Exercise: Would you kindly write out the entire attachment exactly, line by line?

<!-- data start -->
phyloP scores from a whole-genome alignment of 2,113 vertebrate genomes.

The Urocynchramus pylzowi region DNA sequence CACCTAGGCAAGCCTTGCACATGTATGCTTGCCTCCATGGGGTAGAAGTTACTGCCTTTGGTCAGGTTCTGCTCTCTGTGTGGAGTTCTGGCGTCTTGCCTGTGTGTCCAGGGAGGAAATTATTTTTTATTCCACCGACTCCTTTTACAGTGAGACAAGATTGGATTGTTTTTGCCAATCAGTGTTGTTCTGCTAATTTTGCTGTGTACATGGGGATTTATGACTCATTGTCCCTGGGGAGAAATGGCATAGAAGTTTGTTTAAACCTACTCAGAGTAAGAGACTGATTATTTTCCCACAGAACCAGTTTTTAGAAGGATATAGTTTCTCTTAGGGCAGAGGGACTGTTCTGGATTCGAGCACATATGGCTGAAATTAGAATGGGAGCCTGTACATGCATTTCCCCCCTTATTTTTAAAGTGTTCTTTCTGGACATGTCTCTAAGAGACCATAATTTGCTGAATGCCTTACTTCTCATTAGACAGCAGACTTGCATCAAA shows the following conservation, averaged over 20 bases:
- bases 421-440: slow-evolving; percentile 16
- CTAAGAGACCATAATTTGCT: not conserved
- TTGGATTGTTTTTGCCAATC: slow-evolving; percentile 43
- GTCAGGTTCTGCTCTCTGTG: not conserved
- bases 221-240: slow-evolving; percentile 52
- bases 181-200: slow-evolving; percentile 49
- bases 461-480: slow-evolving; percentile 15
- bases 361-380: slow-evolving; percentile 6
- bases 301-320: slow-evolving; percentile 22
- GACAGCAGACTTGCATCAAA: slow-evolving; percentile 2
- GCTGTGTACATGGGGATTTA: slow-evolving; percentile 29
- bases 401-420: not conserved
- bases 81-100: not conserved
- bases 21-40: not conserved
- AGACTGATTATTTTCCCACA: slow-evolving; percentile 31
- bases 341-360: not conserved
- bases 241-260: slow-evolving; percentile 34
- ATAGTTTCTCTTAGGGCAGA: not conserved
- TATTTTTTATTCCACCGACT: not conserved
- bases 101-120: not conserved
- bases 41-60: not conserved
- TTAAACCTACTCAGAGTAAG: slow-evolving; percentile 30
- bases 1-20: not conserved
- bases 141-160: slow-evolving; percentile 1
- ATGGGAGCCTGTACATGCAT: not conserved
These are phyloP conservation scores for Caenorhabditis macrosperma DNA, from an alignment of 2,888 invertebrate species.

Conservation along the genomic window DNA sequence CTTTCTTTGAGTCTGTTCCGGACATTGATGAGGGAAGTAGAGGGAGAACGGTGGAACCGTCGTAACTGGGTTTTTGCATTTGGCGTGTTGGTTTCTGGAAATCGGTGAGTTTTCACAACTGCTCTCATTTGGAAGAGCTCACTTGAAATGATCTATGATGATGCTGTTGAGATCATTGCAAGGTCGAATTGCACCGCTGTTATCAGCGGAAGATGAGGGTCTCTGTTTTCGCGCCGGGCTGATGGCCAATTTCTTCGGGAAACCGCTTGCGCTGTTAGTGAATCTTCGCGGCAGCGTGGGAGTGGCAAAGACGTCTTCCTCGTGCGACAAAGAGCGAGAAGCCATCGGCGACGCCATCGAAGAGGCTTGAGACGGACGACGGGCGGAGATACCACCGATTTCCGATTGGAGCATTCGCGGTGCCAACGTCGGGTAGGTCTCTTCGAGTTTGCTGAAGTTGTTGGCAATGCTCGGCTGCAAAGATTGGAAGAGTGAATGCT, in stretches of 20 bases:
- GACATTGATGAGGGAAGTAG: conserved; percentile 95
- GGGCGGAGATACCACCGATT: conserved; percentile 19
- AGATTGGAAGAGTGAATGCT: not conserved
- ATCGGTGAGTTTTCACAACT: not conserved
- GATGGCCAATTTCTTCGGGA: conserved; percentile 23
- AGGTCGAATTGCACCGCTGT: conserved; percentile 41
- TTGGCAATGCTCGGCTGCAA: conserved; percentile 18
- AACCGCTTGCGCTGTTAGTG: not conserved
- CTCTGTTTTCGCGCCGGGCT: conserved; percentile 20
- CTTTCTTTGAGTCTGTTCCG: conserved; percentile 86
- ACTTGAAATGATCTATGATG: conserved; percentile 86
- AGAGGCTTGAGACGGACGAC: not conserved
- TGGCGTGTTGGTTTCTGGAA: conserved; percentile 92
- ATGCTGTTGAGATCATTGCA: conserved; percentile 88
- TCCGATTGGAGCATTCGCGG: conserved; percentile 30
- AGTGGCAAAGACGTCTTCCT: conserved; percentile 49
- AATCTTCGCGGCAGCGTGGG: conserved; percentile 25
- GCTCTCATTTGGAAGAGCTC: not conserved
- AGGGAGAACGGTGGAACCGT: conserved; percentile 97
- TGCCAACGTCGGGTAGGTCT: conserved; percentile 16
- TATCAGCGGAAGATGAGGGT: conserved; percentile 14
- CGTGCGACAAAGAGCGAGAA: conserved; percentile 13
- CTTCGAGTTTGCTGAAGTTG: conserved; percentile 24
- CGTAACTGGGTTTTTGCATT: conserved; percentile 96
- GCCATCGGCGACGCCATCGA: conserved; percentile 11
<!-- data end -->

phyloP scores from a whole-genome alignment of 2,113 vertebrate genomes.

The Urocynchramus pylzowi region DNA sequence CACCTAGGCAAGCCTTGCACATGTATGCTTGCCTCCATGGGGTAGAAGTTACTGCCTTTGGTCAGGTTCTGCTCTCTGTGTGGAGTTCTGGCGTCTTGCCTGTGTGTCCAGGGAGGAAATTATTTTTTATTCCACCGACTCCTTTTACAGTGAGACAAGATTGGATTGTTTTTGCCAATCAGTGTTGTTCTGCTAATTTTGCTGTGTACATGGGGATTTATGACTCATTGTCCCTGGGGAGAAATGGCATAGAAGTTTGTTTAAACCTACTCAGAGTAAGAGACTGATTATTTTCCCACAGAACCAGTTTTTAGAAGGATATAGTTTCTCTTAGGGCAGAGGGACTGTTCTGGATTCGAGCACATATGGCTGAAATTAGAATGGGAGCCTGTACATGCATTTCCCCCCTTATTTTTAAAGTGTTCTTTCTGGACATGTCTCTAAGAGACCATAATTTGCTGAATGCCTTACTTCTCATTAGACAGCAGACTTGCATCAAA shows the following conservation, averaged over 20 bases:
- bases 421-440: slow-evolving; percentile 16
- CTAAGAGACCATAATTTGCT: not conserved
- TTGGATTGTTTTTGCCAATC: slow-evolving; percentile 43
- GTCAGGTTCTGCTCTCTGTG: not conserved
- bases 221-240: slow-evolving; percentile 52
- bases 181-200: slow-evolving; percentile 49
- bases 461-480: slow-evolving; percentile 15
- bases 361-380: slow-evolving; percentile 6
- bases 301-320: slow-evolving; percentile 22
- GACAGCAGACTTGCATCAAA: slow-evolving; percentile 2
- GCTGTGTACATGGGGATTTA: slow-evolving; percentile 29
- bases 401-420: not conserved
- bases 81-100: not conserved
- bases 21-40: not conserved
- AGACTGATTATTTTCCCACA: slow-evolving; percentile 31
- bases 341-360: not conserved
- bases 241-260: slow-evolving; percentile 34
- ATAGTTTCTCTTAGGGCAGA: not conserved
- TATTTTTTATTCCACCGACT: not conserved
- bases 101-120: not conserved
- bases 41-60: not conserved
- TTAAACCTACTCAGAGTAAG: slow-evolving; percentile 30
- bases 1-20: not conserved
- bases 141-160: slow-evolving; percentile 1
- ATGGGAGCCTGTACATGCAT: not conserved
These are phyloP conservation scores for Caenorhabditis macrosperma DNA, from an alignment of 2,888 invertebrate species.

Conservation along the genomic window DNA sequence CTTTCTTTGAGTCTGTTCCGGACATTGATGAGGGAAGTAGAGGGAGAACGGTGGAACCGTCGTAACTGGGTTTTTGCATTTGGCGTGTTGGTTTCTGGAAATCGGTGAGTTTTCACAACTGCTCTCATTTGGAAGAGCTCACTTGAAATGATCTATGATGATGCTGTTGAGATCATTGCAAGGTCGAATTGCACCGCTGTTATCAGCGGAAGATGAGGGTCTCTGTTTTCGCGCCGGGCTGATGGCCAATTTCTTCGGGAAACCGCTTGCGCTGTTAGTGAATCTTCGCGGCAGCGTGGGAGTGGCAAAGACGTCTTCCTCGTGCGACAAAGAGCGAGAAGCCATCGGCGACGCCATCGAAGAGGCTTGAGACGGACGACGGGCGGAGATACCACCGATTTCCGATTGGAGCATTCGCGGTGCCAACGTCGGGTAGGTCTCTTCGAGTTTGCTGAAGTTGTTGGCAATGCTCGGCTGCAAAGATTGGAAGAGTGAATGCT, in stretches of 20 bases:
- GACATTGATGAGGGAAGTAG: conserved; percentile 95
- GGGCGGAGATACCACCGATT: conserved; percentile 19
- AGATTGGAAGAGTGAATGCT: not conserved
- ATCGGTGAGTTTTCACAACT: not conserved
- GATGGCCAATTTCTTCGGGA: conserved; percentile 23
- AGGTCGAATTGCACCGCTGT: conserved; percentile 41
- TTGGCAATGCTCGGCTGCAA: conserved; percentile 18
- AACCGCTTGCGCTGTTAGTG: not conserved
- CTCTGTTTTCGCGCCGGGCT: conserved; percentile 20
- CTTTCTTTGAGTCTGTTCCG: conserved; percentile 86
- ACTTGAAATGATCTATGATG: conserved; percentile 86
- AGAGGCTTGAGACGGACGAC: not conserved
- TGGCGTGTTGGTTTCTGGAA: conserved; percentile 92
- ATGCTGTTGAGATCATTGCA: conserved; percentile 88
- TCCGATTGGAGCATTCGCGG: conserved; percentile 30
- AGTGGCAAAGACGTCTTCCT: conserved; percentile 49
- AATCTTCGCGGCAGCGTGGG: conserved; percentile 25
- GCTCTCATTTGGAAGAGCTC: not conserved
- AGGGAGAACGGTGGAACCGT: conserved; percentile 97
- TGCCAACGTCGGGTAGGTCT: conserved; percentile 16
- TATCAGCGGAAGATGAGGGT: conserved; percentile 14
- CGTGCGACAAAGAGCGAGAA: conserved; percentile 13
- CTTCGAGTTTGCTGAAGTTG: conserved; percentile 24
- CGTAACTGGGTTTTTGCATT: conserved; percentile 96
- GCCATCGGCGACGCCATCGA: conserved; percentile 11